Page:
Again, the parallel with contemporary mainstream economics is quite evident, which is recognized in the “classical” portion of the name for neoclassical economic theory. Using Gross Domestic Product as their measure of the wealth of nations, contemporary mainstream economists celebrate capitalism because higher productivity results in more output, which is then traded on markets. This is the basis of contemporary mainstream economists’ definition of development as an increase in GDP per capita, that is, more output per person in the population.

However, unlike contemporary mainstream economists, Smith analyzed the value of commodities in terms of the amount of labor it took to produce them. With increasing productivity, more goods and services could be produced and sold in markets, each containing less labor—and therefore available at lower prices to consumers. The nation’s wealth would therefore grow, especially as the number of workers grew.

Still, Smith worried about whether capitalist growth would persist in an uninterrupted fashion. The division of a nation’s production into “natural” rates of wages, profits, and rent to workers, capitalists, and landlords was not sufficient. What if, Smith asked, a large portion of capitalists’ profits was used to hire more “unproductive” labor, that is, the labor of household servants and others that did not contribute to increasing productivity? Purchasing labor involved in what we now call conspicuous consumption represented, for Smith, a slowing of the accumulation of additional capital. Therefore, it created a problem, an obstacle to future capitalist growth.

David Ricardo

David Ricardo picked up where Smith left off. He extended the celebration of capitalist markets to international trade. His argument was that if nations specialized in the production of commodities for which they had a relative advantage, and traded them for goods from other countries (his most famous example was British cloth and Portuguese wine), both countries would benefit. Their wealth would increase.*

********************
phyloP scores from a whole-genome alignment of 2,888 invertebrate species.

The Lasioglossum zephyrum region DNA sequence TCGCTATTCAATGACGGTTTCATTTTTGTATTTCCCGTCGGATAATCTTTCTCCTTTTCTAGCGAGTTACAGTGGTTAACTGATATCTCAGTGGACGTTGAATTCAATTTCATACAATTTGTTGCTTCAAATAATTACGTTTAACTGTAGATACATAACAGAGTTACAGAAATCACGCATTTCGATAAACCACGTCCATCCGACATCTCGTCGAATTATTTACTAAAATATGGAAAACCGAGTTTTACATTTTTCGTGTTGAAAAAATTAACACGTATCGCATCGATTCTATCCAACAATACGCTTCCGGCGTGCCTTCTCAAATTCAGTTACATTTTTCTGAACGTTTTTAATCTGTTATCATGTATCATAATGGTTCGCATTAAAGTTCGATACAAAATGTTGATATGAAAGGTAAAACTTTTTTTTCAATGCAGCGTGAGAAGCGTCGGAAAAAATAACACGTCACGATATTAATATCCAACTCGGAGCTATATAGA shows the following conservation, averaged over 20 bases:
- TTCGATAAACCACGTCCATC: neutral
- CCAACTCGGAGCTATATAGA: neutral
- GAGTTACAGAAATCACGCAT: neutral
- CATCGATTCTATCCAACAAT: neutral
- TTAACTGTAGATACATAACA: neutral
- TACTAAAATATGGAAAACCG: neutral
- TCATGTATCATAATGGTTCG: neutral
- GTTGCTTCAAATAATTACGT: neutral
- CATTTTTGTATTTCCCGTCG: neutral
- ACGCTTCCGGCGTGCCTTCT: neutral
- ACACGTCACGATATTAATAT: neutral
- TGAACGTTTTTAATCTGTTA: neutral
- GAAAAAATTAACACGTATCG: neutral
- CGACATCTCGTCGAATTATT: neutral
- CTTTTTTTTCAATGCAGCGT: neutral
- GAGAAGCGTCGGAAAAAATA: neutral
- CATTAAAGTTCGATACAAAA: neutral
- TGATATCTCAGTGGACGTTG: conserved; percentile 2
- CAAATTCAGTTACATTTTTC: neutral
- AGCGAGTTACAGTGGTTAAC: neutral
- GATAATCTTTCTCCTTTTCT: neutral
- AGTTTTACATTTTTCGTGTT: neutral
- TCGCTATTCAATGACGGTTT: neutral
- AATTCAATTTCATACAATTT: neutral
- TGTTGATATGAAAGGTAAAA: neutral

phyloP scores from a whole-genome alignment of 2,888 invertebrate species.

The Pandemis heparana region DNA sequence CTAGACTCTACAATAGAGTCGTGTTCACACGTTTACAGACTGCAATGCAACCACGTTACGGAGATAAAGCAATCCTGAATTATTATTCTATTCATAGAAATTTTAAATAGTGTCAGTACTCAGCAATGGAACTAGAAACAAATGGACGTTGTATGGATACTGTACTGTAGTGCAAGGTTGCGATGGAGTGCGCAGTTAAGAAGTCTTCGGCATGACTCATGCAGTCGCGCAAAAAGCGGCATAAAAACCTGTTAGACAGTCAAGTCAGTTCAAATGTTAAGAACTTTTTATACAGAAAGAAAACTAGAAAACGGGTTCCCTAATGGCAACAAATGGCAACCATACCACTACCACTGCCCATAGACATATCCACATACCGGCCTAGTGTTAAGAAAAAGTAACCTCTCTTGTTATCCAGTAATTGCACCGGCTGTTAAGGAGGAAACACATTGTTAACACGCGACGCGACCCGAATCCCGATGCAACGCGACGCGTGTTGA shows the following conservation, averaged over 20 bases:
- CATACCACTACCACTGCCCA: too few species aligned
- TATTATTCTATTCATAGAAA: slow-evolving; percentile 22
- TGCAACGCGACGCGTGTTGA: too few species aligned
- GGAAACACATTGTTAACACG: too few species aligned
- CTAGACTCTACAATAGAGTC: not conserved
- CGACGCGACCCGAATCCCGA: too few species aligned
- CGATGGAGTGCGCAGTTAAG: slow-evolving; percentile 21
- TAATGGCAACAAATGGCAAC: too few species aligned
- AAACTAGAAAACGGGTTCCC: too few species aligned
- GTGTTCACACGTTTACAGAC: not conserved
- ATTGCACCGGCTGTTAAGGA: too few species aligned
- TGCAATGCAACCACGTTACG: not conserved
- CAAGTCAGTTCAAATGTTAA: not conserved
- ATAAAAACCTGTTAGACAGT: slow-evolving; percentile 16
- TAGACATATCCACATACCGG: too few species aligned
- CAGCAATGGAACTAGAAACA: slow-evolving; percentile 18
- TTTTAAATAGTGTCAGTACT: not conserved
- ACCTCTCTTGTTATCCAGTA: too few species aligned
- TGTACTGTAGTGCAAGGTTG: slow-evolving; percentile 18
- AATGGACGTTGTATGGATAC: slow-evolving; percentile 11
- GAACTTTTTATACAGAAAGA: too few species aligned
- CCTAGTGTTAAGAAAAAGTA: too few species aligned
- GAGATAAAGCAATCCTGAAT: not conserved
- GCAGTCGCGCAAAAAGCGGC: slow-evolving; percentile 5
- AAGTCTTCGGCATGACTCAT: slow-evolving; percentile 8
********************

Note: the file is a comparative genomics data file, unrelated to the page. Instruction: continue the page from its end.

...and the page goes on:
That’s the only reason Ricardo’s work is cited by contemporary mainstream economists. However ironically, they ignore the fact that Ricardo made his argument based on the labor theory of value—just as they never mention Ricardo’s concern that conflicts over the distribution of income might slow capitalist growth.

In particular, Ricardo was worried that, as capitalism developed, the profits received by capitalists would be squeezed from two directions: an increase in workers’ wages and a rise in rent payments to landlords. Lower profits would mean less capital accumulation and slower growth—and, in the limit, capitalism would grind to a halt.

We can see how this might happen in the chart above. At a certain point (a level of population P, which is the pool of workers), total output (the red line) would be divided into workers’ wages, capitalists’ profits, and landlords’ rent).

It is easy to see that, at any point in time, if the wage rate paid to workers increased (which would mean an increase in the slope of the blue line), that would cut into profits (the vertical distance between the blue and green lines would decrease). That’s the major reason Ricardo supported free trade (and thus a repeal of the so-called Corn Laws): so that cheaper wheat could be imported from abroad, thus lessening the upward pressure on workers’ wage demands.